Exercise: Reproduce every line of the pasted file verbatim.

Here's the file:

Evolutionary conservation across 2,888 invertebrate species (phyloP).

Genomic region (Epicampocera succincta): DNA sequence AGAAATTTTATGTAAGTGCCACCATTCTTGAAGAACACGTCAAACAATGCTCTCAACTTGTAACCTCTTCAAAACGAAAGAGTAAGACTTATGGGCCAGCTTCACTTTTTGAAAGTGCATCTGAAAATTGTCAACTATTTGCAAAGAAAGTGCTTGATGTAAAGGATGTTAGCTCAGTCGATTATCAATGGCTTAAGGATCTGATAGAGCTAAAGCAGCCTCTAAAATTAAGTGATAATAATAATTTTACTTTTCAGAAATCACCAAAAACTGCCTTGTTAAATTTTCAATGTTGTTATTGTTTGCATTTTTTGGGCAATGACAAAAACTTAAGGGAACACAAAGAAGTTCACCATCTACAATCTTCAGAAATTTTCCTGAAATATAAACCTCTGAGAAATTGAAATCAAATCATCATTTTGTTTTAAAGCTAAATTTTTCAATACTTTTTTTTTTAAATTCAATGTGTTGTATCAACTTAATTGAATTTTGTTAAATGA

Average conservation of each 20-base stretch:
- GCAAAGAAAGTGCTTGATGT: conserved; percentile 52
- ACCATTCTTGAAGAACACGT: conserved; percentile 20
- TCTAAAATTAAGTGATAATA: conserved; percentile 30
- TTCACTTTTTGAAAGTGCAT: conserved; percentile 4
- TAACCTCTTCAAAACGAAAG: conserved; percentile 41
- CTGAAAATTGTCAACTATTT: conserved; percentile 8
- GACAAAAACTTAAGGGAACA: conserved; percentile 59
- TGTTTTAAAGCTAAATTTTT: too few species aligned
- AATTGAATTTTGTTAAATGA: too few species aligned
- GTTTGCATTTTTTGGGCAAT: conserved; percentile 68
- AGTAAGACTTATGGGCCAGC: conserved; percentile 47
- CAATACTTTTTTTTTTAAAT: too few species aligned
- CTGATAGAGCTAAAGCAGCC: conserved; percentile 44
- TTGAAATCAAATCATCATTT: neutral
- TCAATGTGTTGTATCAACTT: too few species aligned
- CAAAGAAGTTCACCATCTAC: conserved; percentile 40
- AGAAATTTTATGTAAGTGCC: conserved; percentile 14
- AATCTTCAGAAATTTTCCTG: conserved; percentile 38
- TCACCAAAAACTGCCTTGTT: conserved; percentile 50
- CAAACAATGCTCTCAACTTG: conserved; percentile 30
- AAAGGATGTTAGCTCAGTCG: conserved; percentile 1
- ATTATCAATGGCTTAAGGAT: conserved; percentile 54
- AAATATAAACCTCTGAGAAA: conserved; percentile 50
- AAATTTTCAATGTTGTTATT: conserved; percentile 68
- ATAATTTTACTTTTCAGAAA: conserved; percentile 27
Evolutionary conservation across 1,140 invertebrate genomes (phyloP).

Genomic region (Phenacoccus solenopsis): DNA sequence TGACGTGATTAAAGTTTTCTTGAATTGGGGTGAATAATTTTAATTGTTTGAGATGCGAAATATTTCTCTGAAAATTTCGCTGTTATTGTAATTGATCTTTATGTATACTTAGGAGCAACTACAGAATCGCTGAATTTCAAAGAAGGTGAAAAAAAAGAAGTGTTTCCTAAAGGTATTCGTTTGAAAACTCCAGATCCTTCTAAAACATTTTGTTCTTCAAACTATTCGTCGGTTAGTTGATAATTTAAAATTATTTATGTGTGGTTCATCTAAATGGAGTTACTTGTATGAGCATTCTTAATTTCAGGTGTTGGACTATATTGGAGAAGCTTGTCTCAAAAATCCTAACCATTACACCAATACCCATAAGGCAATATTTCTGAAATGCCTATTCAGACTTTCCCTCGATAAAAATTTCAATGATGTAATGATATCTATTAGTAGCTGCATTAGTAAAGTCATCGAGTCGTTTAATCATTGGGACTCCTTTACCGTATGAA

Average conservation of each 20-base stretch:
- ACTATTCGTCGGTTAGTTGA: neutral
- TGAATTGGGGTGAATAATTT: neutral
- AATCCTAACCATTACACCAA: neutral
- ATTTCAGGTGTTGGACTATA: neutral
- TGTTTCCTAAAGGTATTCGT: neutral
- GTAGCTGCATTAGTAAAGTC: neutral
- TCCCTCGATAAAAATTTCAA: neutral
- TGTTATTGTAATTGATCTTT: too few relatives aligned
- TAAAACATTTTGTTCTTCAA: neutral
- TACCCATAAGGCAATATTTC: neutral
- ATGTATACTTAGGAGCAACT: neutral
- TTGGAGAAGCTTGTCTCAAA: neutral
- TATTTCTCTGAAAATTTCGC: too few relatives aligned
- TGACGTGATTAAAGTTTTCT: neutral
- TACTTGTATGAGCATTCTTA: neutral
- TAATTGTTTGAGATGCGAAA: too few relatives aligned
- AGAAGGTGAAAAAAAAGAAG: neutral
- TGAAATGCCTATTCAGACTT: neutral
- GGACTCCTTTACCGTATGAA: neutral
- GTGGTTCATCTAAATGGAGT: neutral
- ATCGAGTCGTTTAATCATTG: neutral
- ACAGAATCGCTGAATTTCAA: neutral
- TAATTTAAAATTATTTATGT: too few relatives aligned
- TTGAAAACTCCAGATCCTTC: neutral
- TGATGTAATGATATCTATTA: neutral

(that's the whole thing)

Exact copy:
Evolutionary conservation across 2,888 invertebrate species (phyloP).

Genomic region (Epicampocera succincta): DNA sequence AGAAATTTTATGTAAGTGCCACCATTCTTGAAGAACACGTCAAACAATGCTCTCAACTTGTAACCTCTTCAAAACGAAAGAGTAAGACTTATGGGCCAGCTTCACTTTTTGAAAGTGCATCTGAAAATTGTCAACTATTTGCAAAGAAAGTGCTTGATGTAAAGGATGTTAGCTCAGTCGATTATCAATGGCTTAAGGATCTGATAGAGCTAAAGCAGCCTCTAAAATTAAGTGATAATAATAATTTTACTTTTCAGAAATCACCAAAAACTGCCTTGTTAAATTTTCAATGTTGTTATTGTTTGCATTTTTTGGGCAATGACAAAAACTTAAGGGAACACAAAGAAGTTCACCATCTACAATCTTCAGAAATTTTCCTGAAATATAAACCTCTGAGAAATTGAAATCAAATCATCATTTTGTTTTAAAGCTAAATTTTTCAATACTTTTTTTTTTAAATTCAATGTGTTGTATCAACTTAATTGAATTTTGTTAAATGA

Average conservation of each 20-base stretch:
- GCAAAGAAAGTGCTTGATGT: conserved; percentile 52
- ACCATTCTTGAAGAACACGT: conserved; percentile 20
- TCTAAAATTAAGTGATAATA: conserved; percentile 30
- TTCACTTTTTGAAAGTGCAT: conserved; percentile 4
- TAACCTCTTCAAAACGAAAG: conserved; percentile 41
- CTGAAAATTGTCAACTATTT: conserved; percentile 8
- GACAAAAACTTAAGGGAACA: conserved; percentile 59
- TGTTTTAAAGCTAAATTTTT: too few species aligned
- AATTGAATTTTGTTAAATGA: too few species aligned
- GTTTGCATTTTTTGGGCAAT: conserved; percentile 68
- AGTAAGACTTATGGGCCAGC: conserved; percentile 47
- CAATACTTTTTTTTTTAAAT: too few species aligned
- CTGATAGAGCTAAAGCAGCC: conserved; percentile 44
- TTGAAATCAAATCATCATTT: neutral
- TCAATGTGTTGTATCAACTT: too few species aligned
- CAAAGAAGTTCACCATCTAC: conserved; percentile 40
- AGAAATTTTATGTAAGTGCC: conserved; percentile 14
- AATCTTCAGAAATTTTCCTG: conserved; percentile 38
- TCACCAAAAACTGCCTTGTT: conserved; percentile 50
- CAAACAATGCTCTCAACTTG: conserved; percentile 30
- AAAGGATGTTAGCTCAGTCG: conserved; percentile 1
- ATTATCAATGGCTTAAGGAT: conserved; percentile 54
- AAATATAAACCTCTGAGAAA: conserved; percentile 50
- AAATTTTCAATGTTGTTATT: conserved; percentile 68
- ATAATTTTACTTTTCAGAAA: conserved; percentile 27
Evolutionary conservation across 1,140 invertebrate genomes (phyloP).

Genomic region (Phenacoccus solenopsis): DNA sequence TGACGTGATTAAAGTTTTCTTGAATTGGGGTGAATAATTTTAATTGTTTGAGATGCGAAATATTTCTCTGAAAATTTCGCTGTTATTGTAATTGATCTTTATGTATACTTAGGAGCAACTACAGAATCGCTGAATTTCAAAGAAGGTGAAAAAAAAGAAGTGTTTCCTAAAGGTATTCGTTTGAAAACTCCAGATCCTTCTAAAACATTTTGTTCTTCAAACTATTCGTCGGTTAGTTGATAATTTAAAATTATTTATGTGTGGTTCATCTAAATGGAGTTACTTGTATGAGCATTCTTAATTTCAGGTGTTGGACTATATTGGAGAAGCTTGTCTCAAAAATCCTAACCATTACACCAATACCCATAAGGCAATATTTCTGAAATGCCTATTCAGACTTTCCCTCGATAAAAATTTCAATGATGTAATGATATCTATTAGTAGCTGCATTAGTAAAGTCATCGAGTCGTTTAATCATTGGGACTCCTTTACCGTATGAA

Average conservation of each 20-base stretch:
- ACTATTCGTCGGTTAGTTGA: neutral
- TGAATTGGGGTGAATAATTT: neutral
- AATCCTAACCATTACACCAA: neutral
- ATTTCAGGTGTTGGACTATA: neutral
- TGTTTCCTAAAGGTATTCGT: neutral
- GTAGCTGCATTAGTAAAGTC: neutral
- TCCCTCGATAAAAATTTCAA: neutral
- TGTTATTGTAATTGATCTTT: too few relatives aligned
- TAAAACATTTTGTTCTTCAA: neutral
- TACCCATAAGGCAATATTTC: neutral
- ATGTATACTTAGGAGCAACT: neutral
- TTGGAGAAGCTTGTCTCAAA: neutral
- TATTTCTCTGAAAATTTCGC: too few relatives aligned
- TGACGTGATTAAAGTTTTCT: neutral
- TACTTGTATGAGCATTCTTA: neutral
- TAATTGTTTGAGATGCGAAA: too few relatives aligned
- AGAAGGTGAAAAAAAAGAAG: neutral
- TGAAATGCCTATTCAGACTT: neutral
- GGACTCCTTTACCGTATGAA: neutral
- GTGGTTCATCTAAATGGAGT: neutral
- ATCGAGTCGTTTAATCATTG: neutral
- ACAGAATCGCTGAATTTCAA: neutral
- TAATTTAAAATTATTTATGT: too few relatives aligned
- TTGAAAACTCCAGATCCTTC: neutral
- TGATGTAATGATATCTATTA: neutral